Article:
WSJ Complaint: Great Newspaper Jacks Up Subscription Price Improperly, Reader Claims

October 29, 2009
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David Jackson, former Columbia, Ct., now a resident in the Keys south of Miami, has a bone to pick with the Wall Street Journal’s circulation department, and I can’t blame him.

As most of you know, I am – and have been for years – a huge fan of the WSJ. I consider it the best paper (sorry NYT) in the world.

However, that doesn’t mean that its circulation department is as good as the newspaper.

Jackson, a friend of mine who used to work in the state judicial system, is in the middle of a multi-year subscription to the WSJ. He recently moved from one location where the paper is mailed to another where it also arrives by mail.

 “I just received an additional bill from the WSJ for $24.75 because ‘of slightly higher costs associated with this change.’  There was no higher cost to them,” he wrote me today.

“The WSJ  and I contracted for “x” dollars for them to provide me with the journal. What right do they have to change the agreement during
the middle of this subscription? It reminds me of a car salesman  adding a hidden cost as you buy a car, except in this case, it’s like 
the salesman charged me a hidden cost after I drove the car for six months,” Jackson wrote me from a sunny key close to Key West.

Jackson says he thinks its a scam. I don’t know if I buy that, but he makes a good point about the added charges.

Whether he wins of loses I have a suggestion that will pay off for readers of ALL newspapers. Once your paid up subscription is over. Don’t renew. Let them come to you and they will cut the price by AT LEAST 50 percent to get you back. They need you to pad their circulation numbers.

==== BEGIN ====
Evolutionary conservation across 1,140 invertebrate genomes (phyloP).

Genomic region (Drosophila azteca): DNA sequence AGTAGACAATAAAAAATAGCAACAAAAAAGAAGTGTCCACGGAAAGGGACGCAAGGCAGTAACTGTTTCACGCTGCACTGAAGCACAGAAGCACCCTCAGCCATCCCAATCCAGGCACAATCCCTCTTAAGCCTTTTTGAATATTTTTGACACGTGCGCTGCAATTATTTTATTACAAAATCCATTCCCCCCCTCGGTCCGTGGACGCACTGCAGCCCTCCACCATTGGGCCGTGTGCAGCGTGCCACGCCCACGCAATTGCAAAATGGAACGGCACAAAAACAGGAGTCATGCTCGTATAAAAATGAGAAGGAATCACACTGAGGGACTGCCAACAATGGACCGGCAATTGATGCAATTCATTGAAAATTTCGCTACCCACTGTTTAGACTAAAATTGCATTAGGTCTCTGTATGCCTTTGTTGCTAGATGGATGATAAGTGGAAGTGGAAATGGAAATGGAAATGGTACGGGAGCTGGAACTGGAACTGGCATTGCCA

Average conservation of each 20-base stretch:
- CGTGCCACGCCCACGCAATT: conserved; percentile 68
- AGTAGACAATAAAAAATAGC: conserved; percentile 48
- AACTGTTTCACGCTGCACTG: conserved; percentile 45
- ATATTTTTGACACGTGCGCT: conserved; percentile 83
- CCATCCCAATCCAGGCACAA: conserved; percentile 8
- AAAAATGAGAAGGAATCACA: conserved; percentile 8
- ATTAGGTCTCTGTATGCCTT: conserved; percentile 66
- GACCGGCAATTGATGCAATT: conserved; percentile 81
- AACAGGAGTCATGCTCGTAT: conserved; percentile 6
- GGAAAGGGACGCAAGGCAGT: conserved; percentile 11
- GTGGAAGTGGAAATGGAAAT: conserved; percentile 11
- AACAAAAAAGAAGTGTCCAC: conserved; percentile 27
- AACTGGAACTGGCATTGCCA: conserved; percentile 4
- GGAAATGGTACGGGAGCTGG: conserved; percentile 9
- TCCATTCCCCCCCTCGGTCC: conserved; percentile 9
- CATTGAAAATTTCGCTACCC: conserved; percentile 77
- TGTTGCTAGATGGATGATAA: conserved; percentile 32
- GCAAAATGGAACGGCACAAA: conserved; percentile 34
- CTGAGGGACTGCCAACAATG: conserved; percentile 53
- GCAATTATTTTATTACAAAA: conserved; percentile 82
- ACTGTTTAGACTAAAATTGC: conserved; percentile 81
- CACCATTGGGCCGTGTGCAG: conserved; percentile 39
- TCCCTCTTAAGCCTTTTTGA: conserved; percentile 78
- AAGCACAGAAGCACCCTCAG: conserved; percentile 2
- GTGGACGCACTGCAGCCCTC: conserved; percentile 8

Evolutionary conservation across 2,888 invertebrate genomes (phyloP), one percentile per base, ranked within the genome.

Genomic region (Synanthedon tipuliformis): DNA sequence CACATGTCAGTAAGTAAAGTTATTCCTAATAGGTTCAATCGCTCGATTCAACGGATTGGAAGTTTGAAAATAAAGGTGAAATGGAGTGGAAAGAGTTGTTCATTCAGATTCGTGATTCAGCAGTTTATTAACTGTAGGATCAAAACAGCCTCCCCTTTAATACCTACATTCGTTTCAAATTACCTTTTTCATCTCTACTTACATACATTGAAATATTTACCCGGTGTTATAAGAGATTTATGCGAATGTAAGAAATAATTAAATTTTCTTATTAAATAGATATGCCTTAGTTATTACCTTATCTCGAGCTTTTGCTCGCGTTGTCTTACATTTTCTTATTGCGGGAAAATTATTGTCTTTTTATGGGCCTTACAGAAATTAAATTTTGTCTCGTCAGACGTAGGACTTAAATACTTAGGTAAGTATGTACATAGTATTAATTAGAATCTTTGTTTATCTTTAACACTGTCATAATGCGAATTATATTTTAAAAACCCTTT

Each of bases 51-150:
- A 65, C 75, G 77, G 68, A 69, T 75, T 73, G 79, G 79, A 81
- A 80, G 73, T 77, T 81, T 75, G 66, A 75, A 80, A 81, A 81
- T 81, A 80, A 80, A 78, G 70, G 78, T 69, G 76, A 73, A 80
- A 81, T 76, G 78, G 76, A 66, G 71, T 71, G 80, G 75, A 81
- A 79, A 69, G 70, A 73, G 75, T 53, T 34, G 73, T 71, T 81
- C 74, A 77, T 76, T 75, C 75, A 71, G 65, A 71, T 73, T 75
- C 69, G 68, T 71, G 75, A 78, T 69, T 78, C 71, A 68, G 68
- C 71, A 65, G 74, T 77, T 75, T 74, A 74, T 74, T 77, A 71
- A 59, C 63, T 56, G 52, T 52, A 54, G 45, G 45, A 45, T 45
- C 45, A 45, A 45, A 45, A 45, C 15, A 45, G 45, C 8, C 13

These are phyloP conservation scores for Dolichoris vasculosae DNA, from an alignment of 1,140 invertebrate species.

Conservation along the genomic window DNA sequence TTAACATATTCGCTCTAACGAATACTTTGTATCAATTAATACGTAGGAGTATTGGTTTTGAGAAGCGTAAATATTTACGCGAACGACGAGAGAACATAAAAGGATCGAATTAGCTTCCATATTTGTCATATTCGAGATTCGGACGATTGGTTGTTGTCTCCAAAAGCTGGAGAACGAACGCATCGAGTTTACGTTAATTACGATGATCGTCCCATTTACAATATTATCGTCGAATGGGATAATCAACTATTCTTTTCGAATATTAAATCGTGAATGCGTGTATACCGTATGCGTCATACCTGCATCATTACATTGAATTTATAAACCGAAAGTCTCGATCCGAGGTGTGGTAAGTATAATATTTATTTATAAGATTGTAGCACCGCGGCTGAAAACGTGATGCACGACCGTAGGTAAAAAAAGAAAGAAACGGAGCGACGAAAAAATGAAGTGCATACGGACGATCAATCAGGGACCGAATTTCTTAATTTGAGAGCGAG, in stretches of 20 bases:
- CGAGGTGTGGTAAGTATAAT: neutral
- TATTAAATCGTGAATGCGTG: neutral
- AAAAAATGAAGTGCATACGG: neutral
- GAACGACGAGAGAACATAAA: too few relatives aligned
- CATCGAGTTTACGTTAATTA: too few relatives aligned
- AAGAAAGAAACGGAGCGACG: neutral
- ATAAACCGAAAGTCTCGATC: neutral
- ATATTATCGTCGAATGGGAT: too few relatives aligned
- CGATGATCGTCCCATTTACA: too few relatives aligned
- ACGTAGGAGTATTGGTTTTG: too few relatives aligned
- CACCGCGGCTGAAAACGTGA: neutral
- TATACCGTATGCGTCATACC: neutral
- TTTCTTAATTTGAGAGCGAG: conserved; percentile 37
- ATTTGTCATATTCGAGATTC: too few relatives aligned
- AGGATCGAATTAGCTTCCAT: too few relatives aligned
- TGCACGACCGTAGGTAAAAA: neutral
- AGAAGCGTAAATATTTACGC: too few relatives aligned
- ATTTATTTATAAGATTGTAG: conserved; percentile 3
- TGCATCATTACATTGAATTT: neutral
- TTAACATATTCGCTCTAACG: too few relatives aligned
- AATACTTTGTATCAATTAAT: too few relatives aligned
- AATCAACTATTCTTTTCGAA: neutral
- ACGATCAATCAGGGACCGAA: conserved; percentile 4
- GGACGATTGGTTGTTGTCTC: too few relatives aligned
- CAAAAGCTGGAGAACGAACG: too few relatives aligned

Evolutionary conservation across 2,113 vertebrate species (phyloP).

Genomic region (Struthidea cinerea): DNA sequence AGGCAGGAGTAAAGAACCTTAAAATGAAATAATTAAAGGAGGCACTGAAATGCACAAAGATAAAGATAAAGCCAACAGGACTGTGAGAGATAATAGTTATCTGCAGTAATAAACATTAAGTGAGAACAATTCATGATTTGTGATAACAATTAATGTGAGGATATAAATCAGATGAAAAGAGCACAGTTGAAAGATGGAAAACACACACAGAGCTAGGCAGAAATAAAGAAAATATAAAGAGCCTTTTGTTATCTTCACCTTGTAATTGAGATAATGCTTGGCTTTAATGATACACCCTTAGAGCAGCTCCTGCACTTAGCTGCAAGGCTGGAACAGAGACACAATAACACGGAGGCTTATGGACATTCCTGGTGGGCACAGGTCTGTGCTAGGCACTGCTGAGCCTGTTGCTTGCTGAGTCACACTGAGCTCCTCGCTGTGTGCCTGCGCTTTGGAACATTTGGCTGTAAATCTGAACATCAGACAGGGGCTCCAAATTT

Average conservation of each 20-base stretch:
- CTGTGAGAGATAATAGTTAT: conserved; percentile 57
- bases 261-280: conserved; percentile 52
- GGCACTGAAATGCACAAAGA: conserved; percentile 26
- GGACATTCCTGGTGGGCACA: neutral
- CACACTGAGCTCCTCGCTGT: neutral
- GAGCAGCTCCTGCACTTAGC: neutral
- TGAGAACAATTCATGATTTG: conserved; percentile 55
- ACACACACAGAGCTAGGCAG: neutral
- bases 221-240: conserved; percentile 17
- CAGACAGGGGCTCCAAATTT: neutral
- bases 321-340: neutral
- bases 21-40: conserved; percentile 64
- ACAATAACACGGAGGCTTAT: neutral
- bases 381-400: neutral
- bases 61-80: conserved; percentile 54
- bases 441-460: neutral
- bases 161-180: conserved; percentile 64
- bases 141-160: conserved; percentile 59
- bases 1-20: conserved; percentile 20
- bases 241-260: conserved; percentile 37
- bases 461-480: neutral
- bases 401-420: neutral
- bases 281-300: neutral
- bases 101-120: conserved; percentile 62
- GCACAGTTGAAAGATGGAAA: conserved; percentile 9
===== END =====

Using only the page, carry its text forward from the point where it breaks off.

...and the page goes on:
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3 Responses to WSJ Complaint: Great Newspaper Jacks Up Subscription Price Improperly, Reader Claims

  1. Stephen - nyc on October 29, 2009 at 1:00 pm

    Maybe his new location is actually further away from the city and therefore the rate has to go up? I am not familiar with how the WSJ charges for out-of-ny deliveries, so it’s possible there’s no justification for the new charge. OTOH, unless his initial subscription agreement says they can bill him if he moves during the period, then they are on the hook for the original rate. Of course, what if someone signs up and are 1,000 miles away but then (like after 4 months) moves to Princeton, NJ, do they give him a refund of whatever to account for his new and closer address?

  2. Larry Berk on November 19, 2009 at 2:29 pm

    I was a little disappointed too.I pay $150 a year for an online subscription, but they now want to charge me an additional $52 a year to read it online… on my Blackberry. I guess when you’re good and you know it, you can charge more.

  3. Joan Preston on September 27, 2016 at 9:03 am

    Now it is 2016 and I am going through all the same scenarios as numerous others have posted online. They raised the price without telling me and claimed they must have sent my notice to the wrong email. in the meantime, they sent me frequent emails touting their wine, travel, special events, etc. They know my email address.
    They did not honor the price originally quoted on the phone and expect me to renew without anything in print to guarantee their offer. I don’t want to pay for digital or WSJ magazine with gaunt young models on the cover. I have never subscribed to anything without knowing the cost in writing. ALL of my other subscriptions reward me for being a good customer by making offers at renewal time and keeping their commitment. It is a contract, isn’t it? I do have confirmation that I have been removed from Auto Renew. I still feel they owe me for raising the price without notice by about $100 a year. Maybe Trump could teach them a lesson in how to make money. WSJ – You’re Fired!

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